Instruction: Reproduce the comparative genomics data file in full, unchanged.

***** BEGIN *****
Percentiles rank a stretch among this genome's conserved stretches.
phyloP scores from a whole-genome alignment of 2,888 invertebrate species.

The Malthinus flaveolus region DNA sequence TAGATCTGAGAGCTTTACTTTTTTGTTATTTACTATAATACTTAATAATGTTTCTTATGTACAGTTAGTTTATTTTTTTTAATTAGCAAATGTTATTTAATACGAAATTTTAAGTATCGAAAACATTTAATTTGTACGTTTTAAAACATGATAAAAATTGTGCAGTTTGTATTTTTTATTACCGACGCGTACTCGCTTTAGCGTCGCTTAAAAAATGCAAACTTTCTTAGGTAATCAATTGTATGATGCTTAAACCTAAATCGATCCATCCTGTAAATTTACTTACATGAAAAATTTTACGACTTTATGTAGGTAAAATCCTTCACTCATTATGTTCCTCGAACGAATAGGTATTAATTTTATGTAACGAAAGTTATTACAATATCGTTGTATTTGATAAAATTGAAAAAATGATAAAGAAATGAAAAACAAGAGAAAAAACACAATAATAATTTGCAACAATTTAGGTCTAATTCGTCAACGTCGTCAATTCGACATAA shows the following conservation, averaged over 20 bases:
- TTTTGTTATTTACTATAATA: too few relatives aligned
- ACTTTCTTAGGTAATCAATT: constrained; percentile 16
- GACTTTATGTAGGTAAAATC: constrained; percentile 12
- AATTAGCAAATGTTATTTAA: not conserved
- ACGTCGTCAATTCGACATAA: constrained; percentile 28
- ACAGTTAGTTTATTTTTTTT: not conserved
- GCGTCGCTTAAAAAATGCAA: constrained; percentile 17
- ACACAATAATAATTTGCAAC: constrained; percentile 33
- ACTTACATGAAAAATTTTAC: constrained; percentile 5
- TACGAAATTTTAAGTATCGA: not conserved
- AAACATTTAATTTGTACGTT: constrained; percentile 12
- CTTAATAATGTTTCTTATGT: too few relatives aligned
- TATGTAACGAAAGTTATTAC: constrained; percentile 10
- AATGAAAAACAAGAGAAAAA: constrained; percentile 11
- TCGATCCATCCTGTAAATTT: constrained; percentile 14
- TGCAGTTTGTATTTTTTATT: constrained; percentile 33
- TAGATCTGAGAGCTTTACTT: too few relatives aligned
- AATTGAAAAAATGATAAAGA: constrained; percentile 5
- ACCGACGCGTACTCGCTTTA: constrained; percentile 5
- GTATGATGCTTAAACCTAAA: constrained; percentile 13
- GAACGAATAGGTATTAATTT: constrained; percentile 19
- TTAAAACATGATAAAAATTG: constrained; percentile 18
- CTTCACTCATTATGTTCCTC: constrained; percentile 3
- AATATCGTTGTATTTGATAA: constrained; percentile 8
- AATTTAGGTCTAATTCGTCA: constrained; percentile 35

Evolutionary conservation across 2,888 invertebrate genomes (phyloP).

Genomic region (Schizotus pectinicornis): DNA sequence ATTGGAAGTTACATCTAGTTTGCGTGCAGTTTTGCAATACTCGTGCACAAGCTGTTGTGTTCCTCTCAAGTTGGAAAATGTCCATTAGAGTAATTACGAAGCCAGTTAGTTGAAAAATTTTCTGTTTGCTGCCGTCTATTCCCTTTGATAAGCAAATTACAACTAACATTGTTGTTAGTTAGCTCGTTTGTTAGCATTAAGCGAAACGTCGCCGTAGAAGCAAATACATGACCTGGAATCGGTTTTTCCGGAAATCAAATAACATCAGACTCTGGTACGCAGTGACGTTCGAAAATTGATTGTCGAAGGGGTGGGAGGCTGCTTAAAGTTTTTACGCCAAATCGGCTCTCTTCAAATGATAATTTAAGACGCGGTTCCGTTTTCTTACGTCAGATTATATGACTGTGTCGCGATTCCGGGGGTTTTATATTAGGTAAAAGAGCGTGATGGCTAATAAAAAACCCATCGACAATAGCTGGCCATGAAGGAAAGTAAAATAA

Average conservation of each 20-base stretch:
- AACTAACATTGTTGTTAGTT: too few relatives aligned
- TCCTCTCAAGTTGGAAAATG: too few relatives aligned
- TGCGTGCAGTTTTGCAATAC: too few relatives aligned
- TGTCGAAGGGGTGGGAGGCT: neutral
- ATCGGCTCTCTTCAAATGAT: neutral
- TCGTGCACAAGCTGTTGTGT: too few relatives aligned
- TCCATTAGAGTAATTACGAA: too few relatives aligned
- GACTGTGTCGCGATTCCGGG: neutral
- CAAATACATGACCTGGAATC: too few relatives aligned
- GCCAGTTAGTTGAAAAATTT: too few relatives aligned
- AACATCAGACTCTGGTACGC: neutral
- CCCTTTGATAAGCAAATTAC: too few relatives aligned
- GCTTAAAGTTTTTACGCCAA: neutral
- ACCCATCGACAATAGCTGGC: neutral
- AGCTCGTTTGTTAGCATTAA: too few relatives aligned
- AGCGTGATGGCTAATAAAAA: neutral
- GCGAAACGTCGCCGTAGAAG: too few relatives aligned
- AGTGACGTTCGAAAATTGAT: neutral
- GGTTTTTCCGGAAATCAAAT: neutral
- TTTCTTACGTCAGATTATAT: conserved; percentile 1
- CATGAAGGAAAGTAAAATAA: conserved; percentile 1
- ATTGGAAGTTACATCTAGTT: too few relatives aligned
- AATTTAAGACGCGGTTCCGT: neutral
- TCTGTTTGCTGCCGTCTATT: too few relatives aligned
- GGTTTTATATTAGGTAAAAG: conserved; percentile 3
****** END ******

Percentiles rank a stretch among this genome's conserved stretches.
phyloP scores from a whole-genome alignment of 2,888 invertebrate species.

The Malthinus flaveolus region DNA sequence TAGATCTGAGAGCTTTACTTTTTTGTTATTTACTATAATACTTAATAATGTTTCTTATGTACAGTTAGTTTATTTTTTTTAATTAGCAAATGTTATTTAATACGAAATTTTAAGTATCGAAAACATTTAATTTGTACGTTTTAAAACATGATAAAAATTGTGCAGTTTGTATTTTTTATTACCGACGCGTACTCGCTTTAGCGTCGCTTAAAAAATGCAAACTTTCTTAGGTAATCAATTGTATGATGCTTAAACCTAAATCGATCCATCCTGTAAATTTACTTACATGAAAAATTTTACGACTTTATGTAGGTAAAATCCTTCACTCATTATGTTCCTCGAACGAATAGGTATTAATTTTATGTAACGAAAGTTATTACAATATCGTTGTATTTGATAAAATTGAAAAAATGATAAAGAAATGAAAAACAAGAGAAAAAACACAATAATAATTTGCAACAATTTAGGTCTAATTCGTCAACGTCGTCAATTCGACATAA shows the following conservation, averaged over 20 bases:
- TTTTGTTATTTACTATAATA: too few relatives aligned
- ACTTTCTTAGGTAATCAATT: constrained; percentile 16
- GACTTTATGTAGGTAAAATC: constrained; percentile 12
- AATTAGCAAATGTTATTTAA: not conserved
- ACGTCGTCAATTCGACATAA: constrained; percentile 28
- ACAGTTAGTTTATTTTTTTT: not conserved
- GCGTCGCTTAAAAAATGCAA: constrained; percentile 17
- ACACAATAATAATTTGCAAC: constrained; percentile 33
- ACTTACATGAAAAATTTTAC: constrained; percentile 5
- TACGAAATTTTAAGTATCGA: not conserved
- AAACATTTAATTTGTACGTT: constrained; percentile 12
- CTTAATAATGTTTCTTATGT: too few relatives aligned
- TATGTAACGAAAGTTATTAC: constrained; percentile 10
- AATGAAAAACAAGAGAAAAA: constrained; percentile 11
- TCGATCCATCCTGTAAATTT: constrained; percentile 14
- TGCAGTTTGTATTTTTTATT: constrained; percentile 33
- TAGATCTGAGAGCTTTACTT: too few relatives aligned
- AATTGAAAAAATGATAAAGA: constrained; percentile 5
- ACCGACGCGTACTCGCTTTA: constrained; percentile 5
- GTATGATGCTTAAACCTAAA: constrained; percentile 13
- GAACGAATAGGTATTAATTT: constrained; percentile 19
- TTAAAACATGATAAAAATTG: constrained; percentile 18
- CTTCACTCATTATGTTCCTC: constrained; percentile 3
- AATATCGTTGTATTTGATAA: constrained; percentile 8
- AATTTAGGTCTAATTCGTCA: constrained; percentile 35

Evolutionary conservation across 2,888 invertebrate genomes (phyloP).

Genomic region (Schizotus pectinicornis): DNA sequence ATTGGAAGTTACATCTAGTTTGCGTGCAGTTTTGCAATACTCGTGCACAAGCTGTTGTGTTCCTCTCAAGTTGGAAAATGTCCATTAGAGTAATTACGAAGCCAGTTAGTTGAAAAATTTTCTGTTTGCTGCCGTCTATTCCCTTTGATAAGCAAATTACAACTAACATTGTTGTTAGTTAGCTCGTTTGTTAGCATTAAGCGAAACGTCGCCGTAGAAGCAAATACATGACCTGGAATCGGTTTTTCCGGAAATCAAATAACATCAGACTCTGGTACGCAGTGACGTTCGAAAATTGATTGTCGAAGGGGTGGGAGGCTGCTTAAAGTTTTTACGCCAAATCGGCTCTCTTCAAATGATAATTTAAGACGCGGTTCCGTTTTCTTACGTCAGATTATATGACTGTGTCGCGATTCCGGGGGTTTTATATTAGGTAAAAGAGCGTGATGGCTAATAAAAAACCCATCGACAATAGCTGGCCATGAAGGAAAGTAAAATAA

Average conservation of each 20-base stretch:
- AACTAACATTGTTGTTAGTT: too few relatives aligned
- TCCTCTCAAGTTGGAAAATG: too few relatives aligned
- TGCGTGCAGTTTTGCAATAC: too few relatives aligned
- TGTCGAAGGGGTGGGAGGCT: neutral
- ATCGGCTCTCTTCAAATGAT: neutral
- TCGTGCACAAGCTGTTGTGT: too few relatives aligned
- TCCATTAGAGTAATTACGAA: too few relatives aligned
- GACTGTGTCGCGATTCCGGG: neutral
- CAAATACATGACCTGGAATC: too few relatives aligned
- GCCAGTTAGTTGAAAAATTT: too few relatives aligned
- AACATCAGACTCTGGTACGC: neutral
- CCCTTTGATAAGCAAATTAC: too few relatives aligned
- GCTTAAAGTTTTTACGCCAA: neutral
- ACCCATCGACAATAGCTGGC: neutral
- AGCTCGTTTGTTAGCATTAA: too few relatives aligned
- AGCGTGATGGCTAATAAAAA: neutral
- GCGAAACGTCGCCGTAGAAG: too few relatives aligned
- AGTGACGTTCGAAAATTGAT: neutral
- GGTTTTTCCGGAAATCAAAT: neutral
- TTTCTTACGTCAGATTATAT: conserved; percentile 1
- CATGAAGGAAAGTAAAATAA: conserved; percentile 1
- ATTGGAAGTTACATCTAGTT: too few relatives aligned
- AATTTAAGACGCGGTTCCGT: neutral
- TCTGTTTGCTGCCGTCTATT: too few relatives aligned
- GGTTTTATATTAGGTAAAAG: conserved; percentile 3